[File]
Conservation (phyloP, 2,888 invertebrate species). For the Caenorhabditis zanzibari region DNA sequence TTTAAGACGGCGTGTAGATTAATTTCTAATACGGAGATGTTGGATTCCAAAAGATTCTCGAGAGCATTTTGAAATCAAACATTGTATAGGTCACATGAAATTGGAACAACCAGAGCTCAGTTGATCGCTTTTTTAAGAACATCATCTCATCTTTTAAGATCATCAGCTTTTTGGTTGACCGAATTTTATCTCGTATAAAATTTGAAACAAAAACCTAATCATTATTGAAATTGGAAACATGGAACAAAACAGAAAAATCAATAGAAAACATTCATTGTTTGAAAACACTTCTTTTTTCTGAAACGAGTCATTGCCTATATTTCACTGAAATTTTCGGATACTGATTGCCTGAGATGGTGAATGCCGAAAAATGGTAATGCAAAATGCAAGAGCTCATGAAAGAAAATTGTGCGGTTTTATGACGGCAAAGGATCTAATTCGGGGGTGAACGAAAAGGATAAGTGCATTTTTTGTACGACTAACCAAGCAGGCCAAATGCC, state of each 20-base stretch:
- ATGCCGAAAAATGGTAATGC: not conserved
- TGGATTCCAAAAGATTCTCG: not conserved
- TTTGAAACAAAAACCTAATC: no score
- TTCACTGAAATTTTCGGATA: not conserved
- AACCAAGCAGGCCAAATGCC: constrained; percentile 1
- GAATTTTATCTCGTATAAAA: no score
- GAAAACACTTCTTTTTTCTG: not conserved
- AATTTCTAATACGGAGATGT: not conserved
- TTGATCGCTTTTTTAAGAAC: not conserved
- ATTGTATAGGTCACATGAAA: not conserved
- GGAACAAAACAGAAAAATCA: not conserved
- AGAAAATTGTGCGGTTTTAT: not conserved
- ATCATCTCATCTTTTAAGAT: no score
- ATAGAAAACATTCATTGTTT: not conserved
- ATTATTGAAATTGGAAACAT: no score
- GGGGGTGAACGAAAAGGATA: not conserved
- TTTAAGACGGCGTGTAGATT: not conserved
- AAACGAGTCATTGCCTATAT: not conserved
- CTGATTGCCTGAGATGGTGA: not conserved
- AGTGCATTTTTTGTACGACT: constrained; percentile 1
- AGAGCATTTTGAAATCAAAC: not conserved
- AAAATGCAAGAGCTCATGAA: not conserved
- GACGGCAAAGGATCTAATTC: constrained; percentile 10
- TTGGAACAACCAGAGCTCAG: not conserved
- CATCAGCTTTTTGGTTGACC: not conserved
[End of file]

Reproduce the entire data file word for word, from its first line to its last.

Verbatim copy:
Conservation (phyloP, 2,888 invertebrate species). For the Caenorhabditis zanzibari region DNA sequence TTTAAGACGGCGTGTAGATTAATTTCTAATACGGAGATGTTGGATTCCAAAAGATTCTCGAGAGCATTTTGAAATCAAACATTGTATAGGTCACATGAAATTGGAACAACCAGAGCTCAGTTGATCGCTTTTTTAAGAACATCATCTCATCTTTTAAGATCATCAGCTTTTTGGTTGACCGAATTTTATCTCGTATAAAATTTGAAACAAAAACCTAATCATTATTGAAATTGGAAACATGGAACAAAACAGAAAAATCAATAGAAAACATTCATTGTTTGAAAACACTTCTTTTTTCTGAAACGAGTCATTGCCTATATTTCACTGAAATTTTCGGATACTGATTGCCTGAGATGGTGAATGCCGAAAAATGGTAATGCAAAATGCAAGAGCTCATGAAAGAAAATTGTGCGGTTTTATGACGGCAAAGGATCTAATTCGGGGGTGAACGAAAAGGATAAGTGCATTTTTTGTACGACTAACCAAGCAGGCCAAATGCC, state of each 20-base stretch:
- ATGCCGAAAAATGGTAATGC: not conserved
- TGGATTCCAAAAGATTCTCG: not conserved
- TTTGAAACAAAAACCTAATC: no score
- TTCACTGAAATTTTCGGATA: not conserved
- AACCAAGCAGGCCAAATGCC: constrained; percentile 1
- GAATTTTATCTCGTATAAAA: no score
- GAAAACACTTCTTTTTTCTG: not conserved
- AATTTCTAATACGGAGATGT: not conserved
- TTGATCGCTTTTTTAAGAAC: not conserved
- ATTGTATAGGTCACATGAAA: not conserved
- GGAACAAAACAGAAAAATCA: not conserved
- AGAAAATTGTGCGGTTTTAT: not conserved
- ATCATCTCATCTTTTAAGAT: no score
- ATAGAAAACATTCATTGTTT: not conserved
- ATTATTGAAATTGGAAACAT: no score
- GGGGGTGAACGAAAAGGATA: not conserved
- TTTAAGACGGCGTGTAGATT: not conserved
- AAACGAGTCATTGCCTATAT: not conserved
- CTGATTGCCTGAGATGGTGA: not conserved
- AGTGCATTTTTTGTACGACT: constrained; percentile 1
- AGAGCATTTTGAAATCAAAC: not conserved
- AAAATGCAAGAGCTCATGAA: not conserved
- GACGGCAAAGGATCTAATTC: constrained; percentile 10
- TTGGAACAACCAGAGCTCAG: not conserved
- CATCAGCTTTTTGGTTGACC: not conserved